It’s that time of year again. Time to get the startup juices flowing and participate in Startup Weekend Detroit! This is my fourth time attending, once as a participant, once as a mentor, and now my second time as a judge. Judging at this event is an honor and I always spend as much of the three day event observing and helping any way I can. The actual judging timeframe is pretty quick. Team pitches are short: 5 minutes for the pitch/demo and 5 minutes for Q&A. After all pitches are complete, the judges deliberate and select the top 3 teams from the weekend.
Some of the ‘official’ judging criteria are:
- Validation – Did the team get out and talk to customers? Are they actually solving a problem? Have they identified a specific target market?
- Product Execution & Design – Does the team have an minimum viable product or prototype? How functional is the technical demo? How easy to use is their product (design matters)?
- Business Model – What is their value proposition and how does it impact the problem they’re trying to solve? Is the idea unique? What is their revenue model and how do they plan on making the business successful?
In addition, some of my ‘unofficial’ judging criteria is based on the team and the individuals who make up the team:
- Is each individual “genuine”?
- Are they ‘authentic’ with their pitch?
- Are they in sync with each other?
- Do they like each other?
I am currently reading the excellent book ‘The Innovators: How a
Group of Hackers, Geniuses, and Geeks Created the Digital Revolution’ by Walter Isaacson. One thing that struck me was that the concept of the Silicon Valley startup happened in the 1950’s by a gentleman named Arthur Rock, who took the east-coast venture model (first named “adventure capital”) and funded a group of entrepreneurial engineers at Fairfield Camera.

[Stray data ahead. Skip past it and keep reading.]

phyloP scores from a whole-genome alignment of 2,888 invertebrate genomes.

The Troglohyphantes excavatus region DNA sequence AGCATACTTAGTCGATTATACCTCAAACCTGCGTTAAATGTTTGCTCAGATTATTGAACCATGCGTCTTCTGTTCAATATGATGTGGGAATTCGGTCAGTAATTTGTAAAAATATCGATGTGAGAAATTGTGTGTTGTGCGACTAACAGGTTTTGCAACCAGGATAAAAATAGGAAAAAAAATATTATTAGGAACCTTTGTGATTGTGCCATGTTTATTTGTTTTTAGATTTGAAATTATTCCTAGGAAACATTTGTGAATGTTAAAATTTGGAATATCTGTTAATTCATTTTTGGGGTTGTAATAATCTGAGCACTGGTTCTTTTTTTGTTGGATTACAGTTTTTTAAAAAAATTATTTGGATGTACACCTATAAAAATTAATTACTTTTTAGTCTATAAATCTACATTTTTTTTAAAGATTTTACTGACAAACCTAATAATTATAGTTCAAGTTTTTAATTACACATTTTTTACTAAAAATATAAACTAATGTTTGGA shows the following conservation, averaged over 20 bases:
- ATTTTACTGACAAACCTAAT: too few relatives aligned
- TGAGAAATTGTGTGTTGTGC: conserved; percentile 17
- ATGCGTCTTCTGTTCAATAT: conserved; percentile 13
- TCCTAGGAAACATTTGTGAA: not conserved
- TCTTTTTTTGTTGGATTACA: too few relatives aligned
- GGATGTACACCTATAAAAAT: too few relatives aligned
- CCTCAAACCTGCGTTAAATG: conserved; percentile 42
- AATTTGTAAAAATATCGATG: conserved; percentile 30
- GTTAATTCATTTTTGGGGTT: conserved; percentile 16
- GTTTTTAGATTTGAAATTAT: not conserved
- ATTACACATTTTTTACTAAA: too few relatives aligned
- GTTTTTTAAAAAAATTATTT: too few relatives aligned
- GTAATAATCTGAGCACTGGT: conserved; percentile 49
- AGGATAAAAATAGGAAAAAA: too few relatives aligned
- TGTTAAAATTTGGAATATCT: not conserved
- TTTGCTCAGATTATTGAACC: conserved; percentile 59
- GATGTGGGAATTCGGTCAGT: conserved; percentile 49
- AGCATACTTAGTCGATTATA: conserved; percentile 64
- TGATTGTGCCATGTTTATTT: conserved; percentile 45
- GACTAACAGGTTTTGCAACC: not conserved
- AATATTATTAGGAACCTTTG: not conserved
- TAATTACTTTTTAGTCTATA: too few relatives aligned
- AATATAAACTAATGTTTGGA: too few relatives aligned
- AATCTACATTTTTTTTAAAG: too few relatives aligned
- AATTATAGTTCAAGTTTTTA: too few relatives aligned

As Walter Isaacson writes: “He had a background in business research, a love of technology, an intuitive feel for business leadership, and a lot of East Coast investors he had made happy. “The money was on the East Coast but the exciting companies were in California, so I decided to move west knowing that I could connect the two,” he said.
But Arthur’s true brilliance was in his evaluation (judging) of startup ventures.
Isaacson continues: “One of his key investment maxims was to bet primarily on the people rather than the idea. In addition to going over business plans, he conducted incisive personal interviews with those who sought funding. “I believe so strongly in people that I think talking to the individual is much more important than finding out too much about what they want to do,” he explained.”
I agree with this so very much. I have evaluated hundreds of companies and I sat through their pitches, the overwhelming criteria for considering an investment was the people involved. Ideas are wonderful but if they are not backed by people who are passionate and committed, the probability of success is extremely low.
So, to my friends participating in the fun, consider my perspective as you work with your colleagues this weekend. I’ll be watching, and judging (and helping).